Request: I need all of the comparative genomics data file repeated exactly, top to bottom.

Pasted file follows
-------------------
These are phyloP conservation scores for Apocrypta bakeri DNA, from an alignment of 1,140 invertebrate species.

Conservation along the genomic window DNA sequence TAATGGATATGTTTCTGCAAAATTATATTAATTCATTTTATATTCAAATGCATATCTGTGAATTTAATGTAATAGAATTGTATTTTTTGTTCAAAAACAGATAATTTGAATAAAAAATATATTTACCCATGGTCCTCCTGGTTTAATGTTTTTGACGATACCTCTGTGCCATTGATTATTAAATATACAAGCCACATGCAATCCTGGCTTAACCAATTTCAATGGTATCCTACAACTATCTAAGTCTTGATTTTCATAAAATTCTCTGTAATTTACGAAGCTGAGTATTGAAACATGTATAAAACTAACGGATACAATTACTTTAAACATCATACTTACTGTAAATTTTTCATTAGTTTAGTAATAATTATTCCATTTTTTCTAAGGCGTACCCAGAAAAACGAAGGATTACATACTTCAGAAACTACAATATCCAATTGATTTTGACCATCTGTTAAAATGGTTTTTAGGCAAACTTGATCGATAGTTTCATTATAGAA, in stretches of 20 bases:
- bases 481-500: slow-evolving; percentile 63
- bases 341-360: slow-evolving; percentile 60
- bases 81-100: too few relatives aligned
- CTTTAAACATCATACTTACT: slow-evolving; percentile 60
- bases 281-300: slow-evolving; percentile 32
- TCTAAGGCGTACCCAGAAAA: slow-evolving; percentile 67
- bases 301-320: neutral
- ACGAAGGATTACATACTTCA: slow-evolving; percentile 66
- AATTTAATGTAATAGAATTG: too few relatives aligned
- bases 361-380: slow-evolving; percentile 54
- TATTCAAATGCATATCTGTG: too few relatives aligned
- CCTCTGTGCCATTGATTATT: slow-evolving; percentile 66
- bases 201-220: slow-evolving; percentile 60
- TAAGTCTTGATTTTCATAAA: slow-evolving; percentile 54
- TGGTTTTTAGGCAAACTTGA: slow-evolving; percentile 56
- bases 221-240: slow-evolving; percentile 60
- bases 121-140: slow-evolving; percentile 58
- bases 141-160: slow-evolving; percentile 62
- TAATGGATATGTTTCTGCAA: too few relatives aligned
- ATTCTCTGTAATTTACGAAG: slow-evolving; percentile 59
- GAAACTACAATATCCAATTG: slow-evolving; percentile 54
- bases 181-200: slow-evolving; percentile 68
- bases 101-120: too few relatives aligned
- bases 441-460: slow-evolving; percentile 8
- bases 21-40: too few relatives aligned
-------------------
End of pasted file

These are phyloP conservation scores for Apocrypta bakeri DNA, from an alignment of 1,140 invertebrate species.

Conservation along the genomic window DNA sequence TAATGGATATGTTTCTGCAAAATTATATTAATTCATTTTATATTCAAATGCATATCTGTGAATTTAATGTAATAGAATTGTATTTTTTGTTCAAAAACAGATAATTTGAATAAAAAATATATTTACCCATGGTCCTCCTGGTTTAATGTTTTTGACGATACCTCTGTGCCATTGATTATTAAATATACAAGCCACATGCAATCCTGGCTTAACCAATTTCAATGGTATCCTACAACTATCTAAGTCTTGATTTTCATAAAATTCTCTGTAATTTACGAAGCTGAGTATTGAAACATGTATAAAACTAACGGATACAATTACTTTAAACATCATACTTACTGTAAATTTTTCATTAGTTTAGTAATAATTATTCCATTTTTTCTAAGGCGTACCCAGAAAAACGAAGGATTACATACTTCAGAAACTACAATATCCAATTGATTTTGACCATCTGTTAAAATGGTTTTTAGGCAAACTTGATCGATAGTTTCATTATAGAA, in stretches of 20 bases:
- bases 481-500: slow-evolving; percentile 63
- bases 341-360: slow-evolving; percentile 60
- bases 81-100: too few relatives aligned
- CTTTAAACATCATACTTACT: slow-evolving; percentile 60
- bases 281-300: slow-evolving; percentile 32
- TCTAAGGCGTACCCAGAAAA: slow-evolving; percentile 67
- bases 301-320: neutral
- ACGAAGGATTACATACTTCA: slow-evolving; percentile 66
- AATTTAATGTAATAGAATTG: too few relatives aligned
- bases 361-380: slow-evolving; percentile 54
- TATTCAAATGCATATCTGTG: too few relatives aligned
- CCTCTGTGCCATTGATTATT: slow-evolving; percentile 66
- bases 201-220: slow-evolving; percentile 60
- TAAGTCTTGATTTTCATAAA: slow-evolving; percentile 54
- TGGTTTTTAGGCAAACTTGA: slow-evolving; percentile 56
- bases 221-240: slow-evolving; percentile 60
- bases 121-140: slow-evolving; percentile 58
- bases 141-160: slow-evolving; percentile 62
- TAATGGATATGTTTCTGCAA: too few relatives aligned
- ATTCTCTGTAATTTACGAAG: slow-evolving; percentile 59
- GAAACTACAATATCCAATTG: slow-evolving; percentile 54
- bases 181-200: slow-evolving; percentile 68
- bases 101-120: too few relatives aligned
- bases 441-460: slow-evolving; percentile 8
- bases 21-40: too few relatives aligned